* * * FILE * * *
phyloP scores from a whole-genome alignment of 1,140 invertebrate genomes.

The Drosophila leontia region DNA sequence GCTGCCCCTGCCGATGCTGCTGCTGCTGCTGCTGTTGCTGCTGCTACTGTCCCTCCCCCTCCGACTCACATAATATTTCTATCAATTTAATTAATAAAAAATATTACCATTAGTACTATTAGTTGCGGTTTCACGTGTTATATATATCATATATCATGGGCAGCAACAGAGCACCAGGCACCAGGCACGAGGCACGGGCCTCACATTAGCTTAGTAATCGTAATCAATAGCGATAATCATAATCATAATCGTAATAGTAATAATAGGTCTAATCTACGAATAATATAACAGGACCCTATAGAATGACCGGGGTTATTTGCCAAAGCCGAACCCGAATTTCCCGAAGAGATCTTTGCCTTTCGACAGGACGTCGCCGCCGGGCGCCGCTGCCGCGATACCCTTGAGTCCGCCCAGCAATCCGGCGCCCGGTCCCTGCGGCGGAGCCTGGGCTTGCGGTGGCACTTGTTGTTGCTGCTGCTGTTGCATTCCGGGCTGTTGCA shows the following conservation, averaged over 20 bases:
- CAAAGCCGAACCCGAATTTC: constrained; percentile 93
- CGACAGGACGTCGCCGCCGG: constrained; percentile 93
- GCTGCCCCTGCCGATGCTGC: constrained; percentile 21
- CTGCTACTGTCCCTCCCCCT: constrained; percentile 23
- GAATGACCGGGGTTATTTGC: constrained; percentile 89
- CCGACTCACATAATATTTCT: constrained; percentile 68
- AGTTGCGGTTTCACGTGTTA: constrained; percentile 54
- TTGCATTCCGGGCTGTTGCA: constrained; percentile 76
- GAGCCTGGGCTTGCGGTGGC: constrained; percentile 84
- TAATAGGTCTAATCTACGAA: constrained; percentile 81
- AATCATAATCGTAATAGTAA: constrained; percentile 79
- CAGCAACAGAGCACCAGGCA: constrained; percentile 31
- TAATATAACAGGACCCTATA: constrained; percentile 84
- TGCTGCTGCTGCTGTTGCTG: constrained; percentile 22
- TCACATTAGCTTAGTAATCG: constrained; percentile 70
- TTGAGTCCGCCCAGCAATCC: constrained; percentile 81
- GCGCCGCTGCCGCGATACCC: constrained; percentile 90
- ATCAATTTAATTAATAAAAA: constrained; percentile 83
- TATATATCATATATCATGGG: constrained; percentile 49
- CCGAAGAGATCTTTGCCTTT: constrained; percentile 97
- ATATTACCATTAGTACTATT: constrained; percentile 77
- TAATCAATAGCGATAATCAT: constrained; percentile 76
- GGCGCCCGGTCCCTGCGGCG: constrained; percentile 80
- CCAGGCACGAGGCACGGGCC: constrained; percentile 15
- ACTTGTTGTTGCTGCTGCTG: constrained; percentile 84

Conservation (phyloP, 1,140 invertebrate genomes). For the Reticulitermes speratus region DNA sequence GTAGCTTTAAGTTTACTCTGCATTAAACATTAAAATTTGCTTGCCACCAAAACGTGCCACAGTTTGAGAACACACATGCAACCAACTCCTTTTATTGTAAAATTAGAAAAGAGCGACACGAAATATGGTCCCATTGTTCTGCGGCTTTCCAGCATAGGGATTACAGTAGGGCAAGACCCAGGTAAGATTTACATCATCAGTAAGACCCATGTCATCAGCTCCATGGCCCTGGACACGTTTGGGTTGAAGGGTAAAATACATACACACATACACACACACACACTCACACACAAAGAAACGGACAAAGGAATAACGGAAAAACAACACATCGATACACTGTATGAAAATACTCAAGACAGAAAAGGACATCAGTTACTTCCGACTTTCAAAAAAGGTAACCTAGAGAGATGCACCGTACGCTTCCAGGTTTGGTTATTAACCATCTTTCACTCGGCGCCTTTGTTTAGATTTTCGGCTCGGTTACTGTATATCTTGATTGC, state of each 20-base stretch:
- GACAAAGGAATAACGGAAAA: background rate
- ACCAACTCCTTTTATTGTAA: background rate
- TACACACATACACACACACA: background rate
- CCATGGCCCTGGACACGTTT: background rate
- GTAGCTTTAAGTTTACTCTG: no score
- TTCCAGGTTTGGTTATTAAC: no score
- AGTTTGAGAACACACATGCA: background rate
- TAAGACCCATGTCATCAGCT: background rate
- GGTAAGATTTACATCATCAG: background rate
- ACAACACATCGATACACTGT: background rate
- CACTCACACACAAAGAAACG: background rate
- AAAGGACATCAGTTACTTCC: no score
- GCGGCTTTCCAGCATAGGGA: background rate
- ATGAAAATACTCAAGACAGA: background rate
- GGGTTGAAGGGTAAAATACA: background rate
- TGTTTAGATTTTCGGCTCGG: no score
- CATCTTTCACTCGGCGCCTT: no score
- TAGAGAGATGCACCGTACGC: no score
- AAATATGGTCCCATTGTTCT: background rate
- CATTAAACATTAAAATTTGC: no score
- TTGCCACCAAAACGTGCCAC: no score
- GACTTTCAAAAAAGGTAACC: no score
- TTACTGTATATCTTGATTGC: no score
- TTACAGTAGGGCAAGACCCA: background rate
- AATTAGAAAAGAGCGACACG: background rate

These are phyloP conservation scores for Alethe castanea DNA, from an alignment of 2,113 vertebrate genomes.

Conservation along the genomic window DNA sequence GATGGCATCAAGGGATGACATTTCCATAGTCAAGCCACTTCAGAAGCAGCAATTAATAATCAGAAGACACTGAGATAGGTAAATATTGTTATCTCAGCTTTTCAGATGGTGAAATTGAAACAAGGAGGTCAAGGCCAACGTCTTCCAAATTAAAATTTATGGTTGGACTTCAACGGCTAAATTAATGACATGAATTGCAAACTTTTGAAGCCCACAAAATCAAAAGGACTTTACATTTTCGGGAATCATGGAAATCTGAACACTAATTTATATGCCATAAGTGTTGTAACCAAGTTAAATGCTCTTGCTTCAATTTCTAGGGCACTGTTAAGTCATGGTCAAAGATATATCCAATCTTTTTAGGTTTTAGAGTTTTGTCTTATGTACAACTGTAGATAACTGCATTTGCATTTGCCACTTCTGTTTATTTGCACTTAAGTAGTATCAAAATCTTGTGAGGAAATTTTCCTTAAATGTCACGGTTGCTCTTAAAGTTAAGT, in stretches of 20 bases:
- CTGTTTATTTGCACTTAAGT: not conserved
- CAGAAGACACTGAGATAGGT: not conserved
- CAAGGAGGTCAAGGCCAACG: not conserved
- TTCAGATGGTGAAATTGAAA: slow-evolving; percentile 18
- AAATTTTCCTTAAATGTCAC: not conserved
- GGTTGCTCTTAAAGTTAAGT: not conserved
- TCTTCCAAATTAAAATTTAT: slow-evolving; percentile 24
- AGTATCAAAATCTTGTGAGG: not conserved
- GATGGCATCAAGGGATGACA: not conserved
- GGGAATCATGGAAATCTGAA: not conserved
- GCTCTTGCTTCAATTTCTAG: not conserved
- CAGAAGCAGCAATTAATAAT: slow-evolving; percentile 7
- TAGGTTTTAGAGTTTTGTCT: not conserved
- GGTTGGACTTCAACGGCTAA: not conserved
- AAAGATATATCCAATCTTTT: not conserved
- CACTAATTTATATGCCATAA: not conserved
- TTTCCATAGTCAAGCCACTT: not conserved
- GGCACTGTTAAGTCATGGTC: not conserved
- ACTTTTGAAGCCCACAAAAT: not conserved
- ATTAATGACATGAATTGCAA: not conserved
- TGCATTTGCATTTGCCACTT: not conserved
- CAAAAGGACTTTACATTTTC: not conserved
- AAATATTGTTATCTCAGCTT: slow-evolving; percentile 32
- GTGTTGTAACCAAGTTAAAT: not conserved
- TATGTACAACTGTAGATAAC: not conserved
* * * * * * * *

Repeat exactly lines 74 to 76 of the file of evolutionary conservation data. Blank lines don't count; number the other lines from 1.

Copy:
- ACTTTTGAAGCCCACAAAAT: not conserved
- ATTAATGACATGAATTGCAA: not conserved
- TGCATTTGCATTTGCCACTT: not conserved